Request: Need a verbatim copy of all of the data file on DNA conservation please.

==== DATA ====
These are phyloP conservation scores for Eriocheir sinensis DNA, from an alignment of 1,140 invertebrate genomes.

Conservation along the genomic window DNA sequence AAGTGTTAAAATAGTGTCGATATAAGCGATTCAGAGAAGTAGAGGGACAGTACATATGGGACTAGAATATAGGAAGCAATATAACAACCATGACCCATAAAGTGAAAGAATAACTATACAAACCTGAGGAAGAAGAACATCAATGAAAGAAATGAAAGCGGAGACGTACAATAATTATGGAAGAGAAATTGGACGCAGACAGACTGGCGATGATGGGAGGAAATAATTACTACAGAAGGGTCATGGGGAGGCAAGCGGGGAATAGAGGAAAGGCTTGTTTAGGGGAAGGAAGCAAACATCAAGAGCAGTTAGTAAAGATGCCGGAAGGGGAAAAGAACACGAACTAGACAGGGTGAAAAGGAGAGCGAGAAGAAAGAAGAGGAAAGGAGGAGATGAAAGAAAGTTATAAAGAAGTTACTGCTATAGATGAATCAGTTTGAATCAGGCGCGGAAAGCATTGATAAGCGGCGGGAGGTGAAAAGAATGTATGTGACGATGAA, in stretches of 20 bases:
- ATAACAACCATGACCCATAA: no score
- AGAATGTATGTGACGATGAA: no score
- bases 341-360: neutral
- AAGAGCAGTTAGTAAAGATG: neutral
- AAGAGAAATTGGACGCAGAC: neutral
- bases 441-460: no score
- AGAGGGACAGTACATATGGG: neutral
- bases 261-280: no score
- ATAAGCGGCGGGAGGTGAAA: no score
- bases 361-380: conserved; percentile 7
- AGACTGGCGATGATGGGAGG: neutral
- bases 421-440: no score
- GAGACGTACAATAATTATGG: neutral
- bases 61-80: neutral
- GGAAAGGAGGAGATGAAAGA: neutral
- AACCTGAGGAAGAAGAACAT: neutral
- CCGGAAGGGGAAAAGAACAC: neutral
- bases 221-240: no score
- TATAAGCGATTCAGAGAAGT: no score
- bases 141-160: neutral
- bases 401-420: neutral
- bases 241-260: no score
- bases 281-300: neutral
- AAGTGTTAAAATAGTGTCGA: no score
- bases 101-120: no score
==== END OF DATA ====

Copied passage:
These are phyloP conservation scores for Eriocheir sinensis DNA, from an alignment of 1,140 invertebrate genomes.

Conservation along the genomic window DNA sequence AAGTGTTAAAATAGTGTCGATATAAGCGATTCAGAGAAGTAGAGGGACAGTACATATGGGACTAGAATATAGGAAGCAATATAACAACCATGACCCATAAAGTGAAAGAATAACTATACAAACCTGAGGAAGAAGAACATCAATGAAAGAAATGAAAGCGGAGACGTACAATAATTATGGAAGAGAAATTGGACGCAGACAGACTGGCGATGATGGGAGGAAATAATTACTACAGAAGGGTCATGGGGAGGCAAGCGGGGAATAGAGGAAAGGCTTGTTTAGGGGAAGGAAGCAAACATCAAGAGCAGTTAGTAAAGATGCCGGAAGGGGAAAAGAACACGAACTAGACAGGGTGAAAAGGAGAGCGAGAAGAAAGAAGAGGAAAGGAGGAGATGAAAGAAAGTTATAAAGAAGTTACTGCTATAGATGAATCAGTTTGAATCAGGCGCGGAAAGCATTGATAAGCGGCGGGAGGTGAAAAGAATGTATGTGACGATGAA, in stretches of 20 bases:
- ATAACAACCATGACCCATAA: no score
- AGAATGTATGTGACGATGAA: no score
- bases 341-360: neutral
- AAGAGCAGTTAGTAAAGATG: neutral
- AAGAGAAATTGGACGCAGAC: neutral
- bases 441-460: no score
- AGAGGGACAGTACATATGGG: neutral
- bases 261-280: no score
- ATAAGCGGCGGGAGGTGAAA: no score
- bases 361-380: conserved; percentile 7
- AGACTGGCGATGATGGGAGG: neutral
- bases 421-440: no score
- GAGACGTACAATAATTATGG: neutral
- bases 61-80: neutral
- GGAAAGGAGGAGATGAAAGA: neutral
- AACCTGAGGAAGAAGAACAT: neutral
- CCGGAAGGGGAAAAGAACAC: neutral
- bases 221-240: no score
- TATAAGCGATTCAGAGAAGT: no score
- bases 141-160: neutral
- bases 401-420: neutral
- bases 241-260: no score
- bases 281-300: neutral
- AAGTGTTAAAATAGTGTCGA: no score
- bases 101-120: no score